7 Traits of High-Impact Comms Programs

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The success of your organization hinges on its ability to keep employees, board members, volunteers and other internal stakeholders informed with timely, transparent and truthful information. That’s because informed stakeholders can take actions that best support your organization’s goals.

Reflecting on our combined communications experience totaling more than 70 years, we’ve identified seven common traits of every high-quality internal communications program:

1. Research and measurement

Your internal comms program includes regularly scheduled surveys, focus groups and town halls. These are the dashboard dials that enable you to identify the issues your employees care about and gauge their reaction to the information they receive from your organization.

2. Transparency

There are strong reasons why an organization can’t reveal everything about its operations, even to its employees. For example, a certain food company wouldn’t want its secret recipe to become public knowledge. 

An electronics company wouldn’t want its competitors to know how it created its new chip. A publicly traded company is not legally allowed to discuss merger rumors or reveal its financial performance before its quarterly earnings announcement.

However, some organizations develop such a strong habit of keeping secrets, they don’t reveal anything to employees. They throw a veil of secrecy around even the most mundane decisions, leaving employees in the dark about everything.

For example, a firm might decide to shut down one department, worksite or retail location without explaining the reason. Sales might be lagging for a specific product, a lease has expired, an expansion is planned elsewhere or foot traffic has become too slow.

Regardless of how bad the news is, it’s crucial to include the reasons. Employees will have more tolerance — and are less likely to quit — if you provide them the rationale for a decision. Sometimes this requires C-suite courage. Help executives to appreciate the value of transparency and how it’s related to trust.

3. Technology investment

Your organization invests in not only computers, but also webcams, high speed internet connectivity and a high-quality virtual meeting platform. You enable your employees to meet and exchange information from the comfort and safety of their homes.

Even as the pandemic wanes, ensure your organization doesn’t lose all that it’s learned about managing virtual work. It can be a competitive recruiting advantage.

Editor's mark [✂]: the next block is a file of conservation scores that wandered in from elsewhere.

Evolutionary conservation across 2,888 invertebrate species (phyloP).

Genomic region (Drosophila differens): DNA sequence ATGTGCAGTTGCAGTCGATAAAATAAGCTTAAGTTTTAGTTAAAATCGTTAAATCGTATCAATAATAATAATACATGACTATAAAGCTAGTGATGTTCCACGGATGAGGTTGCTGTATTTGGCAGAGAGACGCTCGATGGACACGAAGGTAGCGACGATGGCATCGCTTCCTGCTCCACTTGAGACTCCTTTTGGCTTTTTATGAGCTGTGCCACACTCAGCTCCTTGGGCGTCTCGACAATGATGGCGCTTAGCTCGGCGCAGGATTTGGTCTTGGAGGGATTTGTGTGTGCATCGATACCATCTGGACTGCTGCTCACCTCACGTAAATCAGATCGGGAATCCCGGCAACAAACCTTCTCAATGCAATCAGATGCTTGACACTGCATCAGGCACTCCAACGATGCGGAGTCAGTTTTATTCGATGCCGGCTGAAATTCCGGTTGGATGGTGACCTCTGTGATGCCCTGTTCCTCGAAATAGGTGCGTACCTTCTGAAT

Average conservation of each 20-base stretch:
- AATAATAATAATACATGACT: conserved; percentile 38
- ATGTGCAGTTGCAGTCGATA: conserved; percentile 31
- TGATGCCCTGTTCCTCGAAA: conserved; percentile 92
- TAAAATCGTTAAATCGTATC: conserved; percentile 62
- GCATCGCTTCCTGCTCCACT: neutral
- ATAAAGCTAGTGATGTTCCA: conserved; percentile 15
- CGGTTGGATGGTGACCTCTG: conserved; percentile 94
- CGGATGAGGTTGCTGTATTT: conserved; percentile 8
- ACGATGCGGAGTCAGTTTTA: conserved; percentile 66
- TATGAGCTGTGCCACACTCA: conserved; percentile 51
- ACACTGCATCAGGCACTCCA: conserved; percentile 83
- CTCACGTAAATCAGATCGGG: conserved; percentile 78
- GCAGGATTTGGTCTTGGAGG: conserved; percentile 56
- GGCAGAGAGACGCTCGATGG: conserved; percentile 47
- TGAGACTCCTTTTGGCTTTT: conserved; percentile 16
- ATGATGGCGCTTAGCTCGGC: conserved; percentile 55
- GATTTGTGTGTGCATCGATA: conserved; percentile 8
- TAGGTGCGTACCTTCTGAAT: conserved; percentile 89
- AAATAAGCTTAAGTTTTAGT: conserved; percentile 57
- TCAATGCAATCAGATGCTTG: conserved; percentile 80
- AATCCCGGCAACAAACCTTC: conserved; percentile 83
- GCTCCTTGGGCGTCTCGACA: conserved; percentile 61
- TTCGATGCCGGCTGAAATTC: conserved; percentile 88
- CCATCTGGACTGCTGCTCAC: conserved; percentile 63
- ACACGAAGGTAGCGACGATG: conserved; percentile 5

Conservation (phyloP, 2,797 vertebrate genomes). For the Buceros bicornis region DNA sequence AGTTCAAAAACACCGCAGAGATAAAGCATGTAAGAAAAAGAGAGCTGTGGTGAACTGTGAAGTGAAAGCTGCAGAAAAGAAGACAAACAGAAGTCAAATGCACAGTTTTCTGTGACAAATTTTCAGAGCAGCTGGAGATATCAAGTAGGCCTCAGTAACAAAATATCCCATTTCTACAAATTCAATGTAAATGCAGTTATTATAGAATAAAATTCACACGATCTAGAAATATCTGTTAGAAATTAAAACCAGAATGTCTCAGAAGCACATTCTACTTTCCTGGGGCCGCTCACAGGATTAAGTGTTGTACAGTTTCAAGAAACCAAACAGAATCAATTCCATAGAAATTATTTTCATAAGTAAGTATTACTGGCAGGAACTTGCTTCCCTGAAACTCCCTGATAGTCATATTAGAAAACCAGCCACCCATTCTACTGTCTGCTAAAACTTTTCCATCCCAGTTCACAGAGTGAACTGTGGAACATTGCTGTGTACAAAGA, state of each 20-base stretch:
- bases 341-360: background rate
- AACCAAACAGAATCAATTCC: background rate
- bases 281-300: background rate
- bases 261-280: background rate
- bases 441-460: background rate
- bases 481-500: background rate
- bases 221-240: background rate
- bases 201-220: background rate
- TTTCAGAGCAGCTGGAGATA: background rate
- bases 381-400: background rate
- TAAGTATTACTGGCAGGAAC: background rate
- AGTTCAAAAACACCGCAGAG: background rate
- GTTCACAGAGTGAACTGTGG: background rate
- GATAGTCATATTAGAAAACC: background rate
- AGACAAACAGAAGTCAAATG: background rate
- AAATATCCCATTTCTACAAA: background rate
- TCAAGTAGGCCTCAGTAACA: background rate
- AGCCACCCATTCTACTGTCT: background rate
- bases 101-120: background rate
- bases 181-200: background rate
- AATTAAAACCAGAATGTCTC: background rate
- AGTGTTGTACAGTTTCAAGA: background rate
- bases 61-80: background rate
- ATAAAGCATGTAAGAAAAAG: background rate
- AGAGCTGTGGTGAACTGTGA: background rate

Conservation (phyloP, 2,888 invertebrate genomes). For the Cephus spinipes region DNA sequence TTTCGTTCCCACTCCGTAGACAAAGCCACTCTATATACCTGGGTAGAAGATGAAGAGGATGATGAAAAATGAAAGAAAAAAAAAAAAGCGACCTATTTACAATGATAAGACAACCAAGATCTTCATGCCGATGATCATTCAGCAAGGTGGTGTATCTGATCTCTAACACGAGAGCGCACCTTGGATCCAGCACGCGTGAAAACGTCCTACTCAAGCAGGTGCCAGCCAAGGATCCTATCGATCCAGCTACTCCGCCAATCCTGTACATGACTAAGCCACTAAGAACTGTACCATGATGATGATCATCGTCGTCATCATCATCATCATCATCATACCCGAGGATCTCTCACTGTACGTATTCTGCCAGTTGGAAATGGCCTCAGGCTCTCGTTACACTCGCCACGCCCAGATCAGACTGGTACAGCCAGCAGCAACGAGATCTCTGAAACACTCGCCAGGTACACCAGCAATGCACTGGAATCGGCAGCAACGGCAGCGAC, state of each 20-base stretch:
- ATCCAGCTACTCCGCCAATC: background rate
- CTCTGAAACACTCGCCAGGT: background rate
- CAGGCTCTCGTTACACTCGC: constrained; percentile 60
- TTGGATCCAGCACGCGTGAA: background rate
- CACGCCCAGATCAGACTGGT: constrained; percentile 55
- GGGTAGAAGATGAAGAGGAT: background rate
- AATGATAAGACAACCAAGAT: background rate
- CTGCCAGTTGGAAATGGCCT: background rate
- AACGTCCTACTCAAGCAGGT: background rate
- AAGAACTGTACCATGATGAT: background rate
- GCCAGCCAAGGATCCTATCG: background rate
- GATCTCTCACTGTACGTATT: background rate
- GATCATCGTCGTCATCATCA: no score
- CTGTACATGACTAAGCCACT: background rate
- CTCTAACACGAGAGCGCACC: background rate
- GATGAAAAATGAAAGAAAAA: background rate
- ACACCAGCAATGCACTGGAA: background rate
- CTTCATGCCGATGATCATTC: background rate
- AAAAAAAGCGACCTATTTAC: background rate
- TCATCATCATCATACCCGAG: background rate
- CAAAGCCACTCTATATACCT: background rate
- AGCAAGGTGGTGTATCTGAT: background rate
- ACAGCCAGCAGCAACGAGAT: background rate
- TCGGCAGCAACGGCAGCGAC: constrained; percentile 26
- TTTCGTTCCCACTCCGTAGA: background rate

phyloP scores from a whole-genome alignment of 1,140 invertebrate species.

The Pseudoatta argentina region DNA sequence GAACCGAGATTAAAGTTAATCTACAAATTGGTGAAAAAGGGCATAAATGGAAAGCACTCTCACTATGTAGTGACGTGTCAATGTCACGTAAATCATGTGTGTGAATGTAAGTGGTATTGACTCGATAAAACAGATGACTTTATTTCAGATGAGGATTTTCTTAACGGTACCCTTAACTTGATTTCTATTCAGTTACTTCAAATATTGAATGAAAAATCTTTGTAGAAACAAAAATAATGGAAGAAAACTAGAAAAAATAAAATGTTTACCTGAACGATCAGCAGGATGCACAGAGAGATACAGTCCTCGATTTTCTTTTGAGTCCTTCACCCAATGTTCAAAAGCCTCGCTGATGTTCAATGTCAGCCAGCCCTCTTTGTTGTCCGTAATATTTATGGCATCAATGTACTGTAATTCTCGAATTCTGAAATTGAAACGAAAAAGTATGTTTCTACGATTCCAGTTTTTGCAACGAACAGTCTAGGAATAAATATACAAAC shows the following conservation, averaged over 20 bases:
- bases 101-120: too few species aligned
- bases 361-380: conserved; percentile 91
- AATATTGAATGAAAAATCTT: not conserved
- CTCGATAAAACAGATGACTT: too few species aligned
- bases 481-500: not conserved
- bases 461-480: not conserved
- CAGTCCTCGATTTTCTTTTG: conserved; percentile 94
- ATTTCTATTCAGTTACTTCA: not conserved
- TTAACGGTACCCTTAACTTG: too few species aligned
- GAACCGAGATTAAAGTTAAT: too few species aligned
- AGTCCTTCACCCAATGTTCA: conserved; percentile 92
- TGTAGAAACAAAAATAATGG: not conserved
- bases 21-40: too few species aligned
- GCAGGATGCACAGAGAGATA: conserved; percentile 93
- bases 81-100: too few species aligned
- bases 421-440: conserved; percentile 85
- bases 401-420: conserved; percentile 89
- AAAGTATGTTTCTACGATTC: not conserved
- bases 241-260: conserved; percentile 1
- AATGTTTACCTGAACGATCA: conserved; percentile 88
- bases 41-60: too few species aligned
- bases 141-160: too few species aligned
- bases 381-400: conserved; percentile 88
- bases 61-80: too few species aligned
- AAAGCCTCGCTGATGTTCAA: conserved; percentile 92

4. Tied to mission/goals

Your communications serve one purpose: supporting your organization’s mission and goals. For instance, your articles subtly point out the connection between the story being told and the mission. If there is no connection between a suggested communication and the mission and goals, it becomes an easy decision: Don’t bother publishing it.

5. Interesting stories

Readers expect their communications to include entertainment value, reflecting their own experience on social media. This might sound difficult to achieve, but it’s not. 

For instance, are you writing a profile about a new executive who’s joined your organization? Include personal details, such as their first job, how they got started in your industry, their hobbies and anything else of interest. 


If there’s any benefit to employees from a story you’re writing, make sure you highlight that. The first thing any worker wants to know is “What’s In It For Employees? (WIIFE). Has your organization received some new funding, sold a unit or had a great quarter? As a result, will annual bonuses be higher this year? Trust us, lead with that fact first.

7. Two-way communications

The days of top-down communication and the “Employee Suggestion Box” are over. Your program should include one or more ways employees can communicate directly to management without a filter. 

People expect the ability to comment or deliver feedback. They want their voice heard inside the corporate walls the same as their voice is heard on personal social media channels.

The place where you’re working might not currently have all seven of these traits, but they can serve as aspirational goals. 

Return to Current Issue Employee Communications | April 2022
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